Fact Sheet: e-freight and e-Air Waybill (e-AWB)
e-freight is an industry-wide program that aims to build a paperless, end-to-end transportation process for air cargo. It involves the entire air cargo supply chain.
The e-freight project includes the following three pillars:
- Building a network of locations and airports where it is possible to remove paper from the transportation of air cargo from a legal environment and e-Customs procedure standpoint
- Digitizing and removing the key air cargo transportation documents used today, starting with the digitization of the Air Waybill (AWB), the most important transportation document in air cargo. The electronic Air Waybill (e-AWB) replaces the paper AWB with an electronic contract of carriage between the freight forwarder and the carrier
- In March 2013 the industry agreed to the multilateral e-AWB agreement, which simplifies the legal side of e-AWB and is now being signed by the parties.
- Digitizing the key accompanying documents typically transported with air cargo shipments (i.e. removal of the air cargo ‘document pouches’)
The objective is to move towards 100% e-freight, starting with adoption of the e-AWB
- 2014 target is for 22% e-AWB penetration on valid trade lanes
- Targets for 2015 and 2016 are 45% and 80% e-AWB uptake
- The e-freight vision is supported by the Global Air Cargo Advisory Group (GACAG), whose members are IATA, The International Federation of Freight Forwarders Associations (FIATA), the International Air Cargo Association (TIACA) and the Global Shippers’ Forum (GSF)
Key focus for 2013
- IATA’s target is to implement successful pilot projects in two BRIC countries (Brazil, Russia, India and China), identifying the benefits for the country and all industry stakeholders
- The e-AWB as the initial step towards 100% e-freight
- Identification of an overall roadmap for the other key documents, supported by the industry and endorsed by GACAG
- Implementation of e-freight can bring operational efficiency of between 19% and 48% for export/import/transit processes for an airline, and between 8% and 44% for forwarders, according to case studies. In addition, increase in trade and growth of air cargo is expected to be generated from the improved service and visibility delivered to shippers.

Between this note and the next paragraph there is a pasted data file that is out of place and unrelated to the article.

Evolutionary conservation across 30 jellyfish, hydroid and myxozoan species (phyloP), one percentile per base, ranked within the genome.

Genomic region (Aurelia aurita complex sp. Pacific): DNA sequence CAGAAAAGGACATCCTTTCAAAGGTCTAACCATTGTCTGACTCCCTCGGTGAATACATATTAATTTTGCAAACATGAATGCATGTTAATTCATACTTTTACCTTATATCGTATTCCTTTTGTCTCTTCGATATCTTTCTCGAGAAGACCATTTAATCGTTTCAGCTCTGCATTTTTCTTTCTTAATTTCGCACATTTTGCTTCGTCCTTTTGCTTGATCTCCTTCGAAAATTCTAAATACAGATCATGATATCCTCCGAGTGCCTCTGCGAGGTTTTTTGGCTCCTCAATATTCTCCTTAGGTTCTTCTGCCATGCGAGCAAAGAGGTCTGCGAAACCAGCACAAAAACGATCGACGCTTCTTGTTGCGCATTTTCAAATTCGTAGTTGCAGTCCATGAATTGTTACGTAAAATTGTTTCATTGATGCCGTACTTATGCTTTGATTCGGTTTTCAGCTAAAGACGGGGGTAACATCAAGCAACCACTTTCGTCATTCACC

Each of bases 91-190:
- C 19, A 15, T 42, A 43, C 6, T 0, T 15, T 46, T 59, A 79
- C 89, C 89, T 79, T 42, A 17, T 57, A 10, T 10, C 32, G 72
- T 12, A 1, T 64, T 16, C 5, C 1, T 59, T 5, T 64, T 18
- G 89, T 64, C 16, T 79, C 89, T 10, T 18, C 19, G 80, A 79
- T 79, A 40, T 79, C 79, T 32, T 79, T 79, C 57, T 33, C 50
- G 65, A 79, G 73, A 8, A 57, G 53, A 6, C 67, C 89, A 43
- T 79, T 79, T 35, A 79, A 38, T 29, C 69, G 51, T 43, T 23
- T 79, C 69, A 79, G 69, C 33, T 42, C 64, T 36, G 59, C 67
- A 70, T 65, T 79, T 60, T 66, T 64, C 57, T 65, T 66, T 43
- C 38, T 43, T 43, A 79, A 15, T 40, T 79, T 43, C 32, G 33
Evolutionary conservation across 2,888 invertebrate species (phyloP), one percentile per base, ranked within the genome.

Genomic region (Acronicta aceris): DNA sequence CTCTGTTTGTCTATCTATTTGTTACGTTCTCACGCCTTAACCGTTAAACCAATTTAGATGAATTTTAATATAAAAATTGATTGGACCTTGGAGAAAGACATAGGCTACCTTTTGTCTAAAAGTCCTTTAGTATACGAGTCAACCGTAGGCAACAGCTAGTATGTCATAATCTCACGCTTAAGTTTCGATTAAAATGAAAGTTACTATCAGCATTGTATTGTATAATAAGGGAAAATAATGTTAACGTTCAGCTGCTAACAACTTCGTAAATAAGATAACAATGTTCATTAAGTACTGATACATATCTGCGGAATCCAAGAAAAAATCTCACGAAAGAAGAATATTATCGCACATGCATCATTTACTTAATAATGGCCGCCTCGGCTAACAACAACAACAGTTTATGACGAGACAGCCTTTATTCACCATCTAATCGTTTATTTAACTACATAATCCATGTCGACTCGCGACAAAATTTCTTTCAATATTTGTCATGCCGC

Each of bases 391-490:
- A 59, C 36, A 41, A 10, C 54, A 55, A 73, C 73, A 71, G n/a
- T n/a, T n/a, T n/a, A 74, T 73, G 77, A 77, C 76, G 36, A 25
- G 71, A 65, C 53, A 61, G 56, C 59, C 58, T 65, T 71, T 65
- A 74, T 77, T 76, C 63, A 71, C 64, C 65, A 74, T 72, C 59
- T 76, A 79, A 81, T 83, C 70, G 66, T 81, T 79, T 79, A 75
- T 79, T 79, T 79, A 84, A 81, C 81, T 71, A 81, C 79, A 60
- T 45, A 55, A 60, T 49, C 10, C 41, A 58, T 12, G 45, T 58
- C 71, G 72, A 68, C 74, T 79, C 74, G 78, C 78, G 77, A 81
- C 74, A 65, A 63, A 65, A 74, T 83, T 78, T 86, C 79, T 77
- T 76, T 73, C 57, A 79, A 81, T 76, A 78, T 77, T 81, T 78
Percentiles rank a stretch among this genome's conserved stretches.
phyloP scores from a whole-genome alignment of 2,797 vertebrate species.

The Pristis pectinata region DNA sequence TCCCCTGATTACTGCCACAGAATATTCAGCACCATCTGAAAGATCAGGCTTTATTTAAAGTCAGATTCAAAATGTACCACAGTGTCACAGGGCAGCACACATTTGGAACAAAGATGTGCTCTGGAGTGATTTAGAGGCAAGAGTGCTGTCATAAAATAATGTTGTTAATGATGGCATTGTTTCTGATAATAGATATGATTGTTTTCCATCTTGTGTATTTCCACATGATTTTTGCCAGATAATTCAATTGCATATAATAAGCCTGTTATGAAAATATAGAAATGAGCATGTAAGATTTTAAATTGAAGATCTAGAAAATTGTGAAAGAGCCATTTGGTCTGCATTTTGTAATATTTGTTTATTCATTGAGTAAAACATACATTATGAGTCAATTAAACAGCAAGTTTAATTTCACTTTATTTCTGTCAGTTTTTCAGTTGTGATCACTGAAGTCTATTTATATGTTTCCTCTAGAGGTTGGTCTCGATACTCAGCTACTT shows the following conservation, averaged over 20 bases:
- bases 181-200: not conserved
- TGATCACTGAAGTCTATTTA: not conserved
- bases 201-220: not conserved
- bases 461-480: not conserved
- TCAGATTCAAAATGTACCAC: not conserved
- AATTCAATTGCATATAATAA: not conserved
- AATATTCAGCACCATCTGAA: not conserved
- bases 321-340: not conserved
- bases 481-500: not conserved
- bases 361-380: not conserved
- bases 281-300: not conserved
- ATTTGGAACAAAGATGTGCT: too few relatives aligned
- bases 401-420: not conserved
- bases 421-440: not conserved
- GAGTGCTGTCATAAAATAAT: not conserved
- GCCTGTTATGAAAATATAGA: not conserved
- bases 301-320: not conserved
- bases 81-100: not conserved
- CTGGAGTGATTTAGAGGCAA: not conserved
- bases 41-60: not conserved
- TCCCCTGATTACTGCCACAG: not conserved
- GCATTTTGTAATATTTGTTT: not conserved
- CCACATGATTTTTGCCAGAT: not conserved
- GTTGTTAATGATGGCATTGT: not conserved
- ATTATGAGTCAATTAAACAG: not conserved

- Speed: reduction in overall end-to-end transfer time by 24 hours
- Accuracy: electronic documents eliminate manual entry errors
- Regulatory compliance: meets all international and local regulations required by customs, civil aviation and other regulatory authorities
- Sustainability: e-freight will eliminate more than 7,800 tonnes of paper documents, the equivalent of 80 Boeing 747 freighters filled with paper
- e-AWB penetration on feasible lanes: 10.2% in October 2013
- A vendor community has been established to support the e-freight vision, pilots, and e-messaging quality measurement
- The current e-freight network covers over 33% of worldwide trade (the e-freight network corresponds to locations where all electronic documents in scope of e-freight are supported)
- The current e-AWB network covers over 85% of worldwide trade (the e-AWB network corresponds to locations where the legal framework has been created to allow an electronic contract of carriage)
- Local programs have been set in two of the BRIC locations (Russia and China)
- The Multilateral e-AWB Agreement (MeA) has been signed by 53 airlines and 411 forwarders as of November 2013. This represents 41% of forwarder and 79% of airline market.
Updated: December 2013